Much of GFR Group’s business comes from responding to tenders but Mr Tweedie believes there is plenty of scope for the company to be included at earlier stages of a project so it can share its expertise and act in an advisory capacity. “We have a close relationship with an engineering design house – a long standing arrangement. We would love to be more involved earlier.” However, “we need to be aware we are not a free design service – don’t ask us for free advice – and we are not, yet, a design house.”

Nevertheless, GFR is “not as niche-y as we were. We strictly saw ourselves as being polyethylene people before and that’s certainly where our expertise lies, 25 years of experience, learning all the right and wrong ways, falling into the traps, skinning our knees and learning, we are experts at that stuff. The direction we are going is we need to be experts at that plus we need to add some other things as well – hence the broadening of the scope of the projects that we are talking about.”

One major project of which the company is proud is the installation of the Minara resources Grey Mare Bore Field water pipeline and infrastructure, which at more than 150km is the longest large-bore plastic pipeline ever undertaken for mining operations in WA and involved stringing of more than 6,000 tonnes of pipe, butt-fusion welded together.

Mr Tweedie says the markets for polyethylene and steel pipes have for many years been quite distinct and separate applications, but “those boundaries are starting to get blurred now with advances in plastic and in steels as well as changes in pricing and in the way people think about that.” So GFR is careful not to simply call itself a polyethylene pipe engineering or contracting company “because that’s a bit limiting now.” GFR is a pipe expert that can install water management systems “and if the right material for the job happens to be a steel pipe, or a ductile iron pipe, then we will put that in for the customer.”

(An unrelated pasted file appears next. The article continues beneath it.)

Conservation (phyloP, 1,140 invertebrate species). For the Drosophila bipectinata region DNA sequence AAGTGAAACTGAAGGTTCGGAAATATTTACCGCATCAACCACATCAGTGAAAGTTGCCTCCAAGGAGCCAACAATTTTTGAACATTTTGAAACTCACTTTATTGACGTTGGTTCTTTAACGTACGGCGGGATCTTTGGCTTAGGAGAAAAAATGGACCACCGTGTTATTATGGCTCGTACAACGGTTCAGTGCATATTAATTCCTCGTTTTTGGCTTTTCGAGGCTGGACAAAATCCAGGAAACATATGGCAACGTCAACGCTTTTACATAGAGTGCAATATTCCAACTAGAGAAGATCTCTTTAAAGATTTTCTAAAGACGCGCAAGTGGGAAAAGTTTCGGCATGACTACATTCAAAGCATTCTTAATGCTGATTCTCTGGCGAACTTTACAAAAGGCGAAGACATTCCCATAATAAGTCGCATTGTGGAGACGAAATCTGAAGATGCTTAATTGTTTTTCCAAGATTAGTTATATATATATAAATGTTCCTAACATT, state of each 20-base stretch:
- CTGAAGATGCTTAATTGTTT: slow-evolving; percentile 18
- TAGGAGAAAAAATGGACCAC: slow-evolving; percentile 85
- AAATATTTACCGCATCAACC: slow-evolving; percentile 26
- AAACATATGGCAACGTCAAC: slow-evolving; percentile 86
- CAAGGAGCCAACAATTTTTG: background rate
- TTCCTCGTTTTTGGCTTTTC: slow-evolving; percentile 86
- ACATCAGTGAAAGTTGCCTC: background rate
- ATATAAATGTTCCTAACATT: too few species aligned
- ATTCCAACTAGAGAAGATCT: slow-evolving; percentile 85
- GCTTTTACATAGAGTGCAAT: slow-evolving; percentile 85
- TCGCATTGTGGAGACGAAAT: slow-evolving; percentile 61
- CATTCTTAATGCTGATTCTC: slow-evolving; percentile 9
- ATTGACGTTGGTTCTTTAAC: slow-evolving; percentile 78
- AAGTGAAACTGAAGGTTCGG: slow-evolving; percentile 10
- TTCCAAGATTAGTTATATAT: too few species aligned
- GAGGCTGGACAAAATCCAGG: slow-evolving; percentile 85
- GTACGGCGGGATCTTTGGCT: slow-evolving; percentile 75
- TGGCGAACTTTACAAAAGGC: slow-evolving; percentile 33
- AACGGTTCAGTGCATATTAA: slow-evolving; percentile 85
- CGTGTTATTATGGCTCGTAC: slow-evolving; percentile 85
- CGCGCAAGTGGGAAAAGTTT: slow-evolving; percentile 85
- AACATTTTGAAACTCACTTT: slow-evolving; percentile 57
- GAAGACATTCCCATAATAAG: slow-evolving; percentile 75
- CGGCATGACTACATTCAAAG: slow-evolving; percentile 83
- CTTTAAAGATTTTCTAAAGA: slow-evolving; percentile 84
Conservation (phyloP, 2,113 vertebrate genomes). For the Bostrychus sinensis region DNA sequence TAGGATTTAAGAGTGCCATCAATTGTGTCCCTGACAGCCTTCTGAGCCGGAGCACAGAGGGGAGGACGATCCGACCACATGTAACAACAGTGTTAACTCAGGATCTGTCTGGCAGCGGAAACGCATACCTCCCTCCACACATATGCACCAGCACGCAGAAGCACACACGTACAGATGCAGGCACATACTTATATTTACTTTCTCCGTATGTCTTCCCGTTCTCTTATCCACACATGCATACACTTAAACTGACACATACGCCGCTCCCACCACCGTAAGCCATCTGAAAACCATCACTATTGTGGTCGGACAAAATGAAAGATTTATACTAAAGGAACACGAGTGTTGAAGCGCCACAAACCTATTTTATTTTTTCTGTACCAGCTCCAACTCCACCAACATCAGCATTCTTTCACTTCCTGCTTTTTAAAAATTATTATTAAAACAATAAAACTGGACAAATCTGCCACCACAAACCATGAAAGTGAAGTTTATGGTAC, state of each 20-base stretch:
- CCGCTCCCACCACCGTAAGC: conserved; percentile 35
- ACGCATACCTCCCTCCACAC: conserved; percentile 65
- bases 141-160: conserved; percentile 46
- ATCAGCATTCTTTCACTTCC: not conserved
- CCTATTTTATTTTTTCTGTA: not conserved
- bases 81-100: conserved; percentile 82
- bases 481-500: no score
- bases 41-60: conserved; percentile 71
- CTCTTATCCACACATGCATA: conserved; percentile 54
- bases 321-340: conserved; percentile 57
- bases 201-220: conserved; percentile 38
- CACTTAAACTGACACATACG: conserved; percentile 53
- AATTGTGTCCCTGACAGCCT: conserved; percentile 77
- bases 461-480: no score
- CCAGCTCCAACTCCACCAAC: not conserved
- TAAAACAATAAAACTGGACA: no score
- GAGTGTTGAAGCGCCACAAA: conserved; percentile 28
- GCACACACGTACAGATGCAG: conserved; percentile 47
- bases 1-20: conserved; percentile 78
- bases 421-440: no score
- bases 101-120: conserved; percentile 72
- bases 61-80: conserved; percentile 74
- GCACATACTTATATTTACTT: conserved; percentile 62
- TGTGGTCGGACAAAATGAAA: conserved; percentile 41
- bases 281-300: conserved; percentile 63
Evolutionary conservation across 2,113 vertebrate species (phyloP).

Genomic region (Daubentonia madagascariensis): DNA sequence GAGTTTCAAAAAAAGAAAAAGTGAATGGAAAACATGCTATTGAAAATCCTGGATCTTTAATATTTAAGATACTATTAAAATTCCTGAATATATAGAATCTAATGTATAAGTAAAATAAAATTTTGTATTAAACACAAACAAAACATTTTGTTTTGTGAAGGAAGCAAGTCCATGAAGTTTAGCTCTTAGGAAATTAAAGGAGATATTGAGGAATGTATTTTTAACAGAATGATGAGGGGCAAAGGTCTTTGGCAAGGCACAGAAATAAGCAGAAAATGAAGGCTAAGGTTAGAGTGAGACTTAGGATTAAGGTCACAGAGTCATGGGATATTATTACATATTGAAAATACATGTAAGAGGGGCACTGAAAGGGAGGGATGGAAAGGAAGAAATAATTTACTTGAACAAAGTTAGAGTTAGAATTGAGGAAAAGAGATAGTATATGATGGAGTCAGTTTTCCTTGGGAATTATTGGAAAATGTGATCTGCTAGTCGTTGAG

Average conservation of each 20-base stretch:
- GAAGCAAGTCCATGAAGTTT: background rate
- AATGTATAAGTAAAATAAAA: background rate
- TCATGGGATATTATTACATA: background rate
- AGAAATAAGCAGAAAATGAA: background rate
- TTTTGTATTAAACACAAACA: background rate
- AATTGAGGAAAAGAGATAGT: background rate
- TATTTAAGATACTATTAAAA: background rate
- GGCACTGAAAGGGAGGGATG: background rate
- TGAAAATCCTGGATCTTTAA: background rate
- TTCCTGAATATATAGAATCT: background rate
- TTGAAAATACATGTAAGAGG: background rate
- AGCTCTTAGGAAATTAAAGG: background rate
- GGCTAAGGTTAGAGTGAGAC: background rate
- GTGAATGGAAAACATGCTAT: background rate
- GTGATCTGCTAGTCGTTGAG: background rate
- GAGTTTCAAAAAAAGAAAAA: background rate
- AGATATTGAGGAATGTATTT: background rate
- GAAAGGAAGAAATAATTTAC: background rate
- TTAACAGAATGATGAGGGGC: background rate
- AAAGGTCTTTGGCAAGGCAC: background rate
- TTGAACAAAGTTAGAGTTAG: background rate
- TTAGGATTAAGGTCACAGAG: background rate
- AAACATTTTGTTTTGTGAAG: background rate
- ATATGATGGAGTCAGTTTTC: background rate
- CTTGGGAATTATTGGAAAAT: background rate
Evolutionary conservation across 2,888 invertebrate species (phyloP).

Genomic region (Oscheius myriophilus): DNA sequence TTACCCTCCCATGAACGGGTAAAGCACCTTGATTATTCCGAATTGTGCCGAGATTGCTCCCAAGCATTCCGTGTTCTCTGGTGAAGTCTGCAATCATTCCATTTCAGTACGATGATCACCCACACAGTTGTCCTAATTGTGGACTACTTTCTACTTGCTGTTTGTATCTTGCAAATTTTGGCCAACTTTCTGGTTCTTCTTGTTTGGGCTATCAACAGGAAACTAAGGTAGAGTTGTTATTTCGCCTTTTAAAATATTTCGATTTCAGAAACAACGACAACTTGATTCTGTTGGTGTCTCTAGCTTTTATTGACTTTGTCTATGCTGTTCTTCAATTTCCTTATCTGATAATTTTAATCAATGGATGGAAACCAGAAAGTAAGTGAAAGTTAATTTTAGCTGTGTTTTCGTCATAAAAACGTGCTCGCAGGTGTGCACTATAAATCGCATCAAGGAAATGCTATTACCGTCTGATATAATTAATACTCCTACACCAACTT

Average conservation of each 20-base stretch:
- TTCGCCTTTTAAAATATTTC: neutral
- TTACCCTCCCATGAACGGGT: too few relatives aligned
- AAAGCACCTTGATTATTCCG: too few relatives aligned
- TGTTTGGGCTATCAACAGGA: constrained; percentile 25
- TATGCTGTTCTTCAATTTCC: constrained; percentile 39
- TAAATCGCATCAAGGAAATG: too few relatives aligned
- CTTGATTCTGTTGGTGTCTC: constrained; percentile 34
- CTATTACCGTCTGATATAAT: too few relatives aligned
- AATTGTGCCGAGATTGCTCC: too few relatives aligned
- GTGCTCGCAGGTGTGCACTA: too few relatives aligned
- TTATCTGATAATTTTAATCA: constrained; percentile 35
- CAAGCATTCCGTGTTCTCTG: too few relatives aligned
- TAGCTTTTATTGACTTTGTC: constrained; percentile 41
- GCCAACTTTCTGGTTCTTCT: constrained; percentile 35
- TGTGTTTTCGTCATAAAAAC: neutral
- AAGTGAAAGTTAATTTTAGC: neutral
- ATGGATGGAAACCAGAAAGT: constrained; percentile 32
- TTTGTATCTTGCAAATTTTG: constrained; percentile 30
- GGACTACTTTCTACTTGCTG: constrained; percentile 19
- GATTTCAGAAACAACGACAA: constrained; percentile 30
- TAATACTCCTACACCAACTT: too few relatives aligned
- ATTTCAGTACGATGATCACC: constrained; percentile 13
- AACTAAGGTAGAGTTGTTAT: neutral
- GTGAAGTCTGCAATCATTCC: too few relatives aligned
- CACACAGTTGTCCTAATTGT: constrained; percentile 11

So what does the future hold for GFR Group? “Bigger things and more diverse things, more turnkey,” says Mr Tweedie. GFR is keen to be working on ten million dollar projects rather than three million. “I see ourselves making that kind of step up, and it would also be great if we could be involved earlier – we are striving to do that.” He stresses GFR’s “exceptionally good safety record. We are genuinely very safety-conscious – everybody says that in our mining industry here ad nauseum, but we do take our people’s welfare very seriously.”

Mr Tweedie also points to another feature of GFR Group: “We still have that ‘the man who owns the store runs the store’ feel about the business. It’s very open-door, with a very flat structure, so anyone can talk to the managing director if they want to. We have still got that small-to-medium size ‘feel’ that we will strive to keep. I don’t know how successful we will be as we grow, but I think that’s one of the things that makes us different. I guess we genuinely care about our customers, we want to genuinely give value for money. These are old-fashioned values that certainly mean a lot to this company. People enjoy working here and we are all genuinely concerned about the way that our customers think about us.”

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May 25, 2020, 10:21 PM AEST